Researchers at Georgetown University have developed a novel technology to precisely measure the sensitivity of nerve fibers that wire up the brain during development. Through use of this technology, they discovered that these fibers, or axons, possess an incredible sensitivity to molecular guidance cues that direct the axon’s route to its desired destination in the brain. Their findings are described in the June issue of Nature Neuroscience.
Similar to connecting your PC, monitor, mouse and printer correctly to make all computer parts work, the developing brain needs a series of critical wiring connections to be made for it to function properly. But, unlike computers that come with a user and troubleshooting manual, nerve fibers called axons must follow molecular cues to find the right targets.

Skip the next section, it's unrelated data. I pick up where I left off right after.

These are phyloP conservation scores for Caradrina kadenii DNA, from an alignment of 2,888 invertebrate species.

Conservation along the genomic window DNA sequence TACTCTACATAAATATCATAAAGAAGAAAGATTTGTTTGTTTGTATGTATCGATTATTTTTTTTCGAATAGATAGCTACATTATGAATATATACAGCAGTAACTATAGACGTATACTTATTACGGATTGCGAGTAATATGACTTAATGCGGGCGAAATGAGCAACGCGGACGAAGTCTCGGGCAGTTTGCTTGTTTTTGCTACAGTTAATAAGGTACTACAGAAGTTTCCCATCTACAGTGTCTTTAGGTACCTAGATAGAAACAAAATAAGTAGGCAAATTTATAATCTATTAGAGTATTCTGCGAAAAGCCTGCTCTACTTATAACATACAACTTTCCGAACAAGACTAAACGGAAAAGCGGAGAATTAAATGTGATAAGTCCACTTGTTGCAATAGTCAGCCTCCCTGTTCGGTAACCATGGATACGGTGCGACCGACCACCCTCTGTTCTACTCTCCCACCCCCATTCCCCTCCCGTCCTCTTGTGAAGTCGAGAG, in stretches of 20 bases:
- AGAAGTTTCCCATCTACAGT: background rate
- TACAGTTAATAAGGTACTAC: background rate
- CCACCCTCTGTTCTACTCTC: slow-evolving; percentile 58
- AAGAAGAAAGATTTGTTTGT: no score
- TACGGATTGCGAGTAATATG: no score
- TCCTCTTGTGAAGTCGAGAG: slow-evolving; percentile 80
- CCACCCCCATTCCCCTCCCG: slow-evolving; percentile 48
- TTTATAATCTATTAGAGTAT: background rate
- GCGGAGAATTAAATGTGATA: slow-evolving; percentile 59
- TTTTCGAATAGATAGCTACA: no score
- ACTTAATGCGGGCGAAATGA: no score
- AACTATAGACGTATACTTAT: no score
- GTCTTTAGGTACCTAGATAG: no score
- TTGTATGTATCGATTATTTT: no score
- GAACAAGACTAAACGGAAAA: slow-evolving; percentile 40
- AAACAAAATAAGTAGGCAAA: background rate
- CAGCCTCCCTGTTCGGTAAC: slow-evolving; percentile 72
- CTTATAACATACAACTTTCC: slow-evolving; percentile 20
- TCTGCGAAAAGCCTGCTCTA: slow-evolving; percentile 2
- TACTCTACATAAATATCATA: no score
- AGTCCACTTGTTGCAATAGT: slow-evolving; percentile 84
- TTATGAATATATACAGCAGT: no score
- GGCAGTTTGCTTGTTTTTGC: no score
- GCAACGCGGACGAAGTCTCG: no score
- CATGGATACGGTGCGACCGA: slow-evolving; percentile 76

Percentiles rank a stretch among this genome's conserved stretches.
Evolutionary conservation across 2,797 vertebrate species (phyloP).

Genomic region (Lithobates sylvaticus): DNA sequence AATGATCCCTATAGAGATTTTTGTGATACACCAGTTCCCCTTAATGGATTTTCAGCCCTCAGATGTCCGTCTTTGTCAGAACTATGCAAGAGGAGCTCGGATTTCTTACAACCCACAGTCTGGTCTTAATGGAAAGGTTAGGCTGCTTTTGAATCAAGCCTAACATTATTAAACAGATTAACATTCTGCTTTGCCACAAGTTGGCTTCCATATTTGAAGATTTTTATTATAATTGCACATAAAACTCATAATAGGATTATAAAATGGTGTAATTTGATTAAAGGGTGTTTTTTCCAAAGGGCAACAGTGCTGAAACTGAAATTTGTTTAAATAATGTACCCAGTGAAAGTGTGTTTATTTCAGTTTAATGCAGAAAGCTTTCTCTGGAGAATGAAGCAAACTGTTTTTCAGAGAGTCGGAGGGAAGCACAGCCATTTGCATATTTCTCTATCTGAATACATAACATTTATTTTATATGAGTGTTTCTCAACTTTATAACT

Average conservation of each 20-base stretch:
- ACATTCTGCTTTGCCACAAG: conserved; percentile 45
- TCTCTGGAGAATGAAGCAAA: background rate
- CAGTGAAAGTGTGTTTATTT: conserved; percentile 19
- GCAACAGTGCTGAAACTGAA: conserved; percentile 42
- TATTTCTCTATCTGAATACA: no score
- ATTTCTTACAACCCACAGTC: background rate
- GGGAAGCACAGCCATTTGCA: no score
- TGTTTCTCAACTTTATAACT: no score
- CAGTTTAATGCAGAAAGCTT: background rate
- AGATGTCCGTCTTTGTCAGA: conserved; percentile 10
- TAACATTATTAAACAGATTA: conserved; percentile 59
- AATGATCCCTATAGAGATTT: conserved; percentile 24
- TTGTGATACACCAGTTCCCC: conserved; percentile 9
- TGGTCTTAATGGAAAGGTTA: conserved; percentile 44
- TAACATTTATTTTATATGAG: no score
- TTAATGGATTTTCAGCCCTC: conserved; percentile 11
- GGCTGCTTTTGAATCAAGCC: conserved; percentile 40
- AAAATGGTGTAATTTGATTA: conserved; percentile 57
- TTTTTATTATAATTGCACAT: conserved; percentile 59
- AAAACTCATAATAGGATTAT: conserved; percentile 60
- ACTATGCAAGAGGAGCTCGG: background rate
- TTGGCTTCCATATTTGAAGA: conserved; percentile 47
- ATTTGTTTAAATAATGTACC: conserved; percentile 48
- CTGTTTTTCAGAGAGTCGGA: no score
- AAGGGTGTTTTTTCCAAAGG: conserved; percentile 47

Much work has been done to understand what molecules are involved in this process, called axonal guidance. However, no technology until now allowed researchers to create a controllable, stable gradient with which one could measure the sensitivity of axons to gradients, and how that sensitivity can impact and guide the development of connections in the brain.
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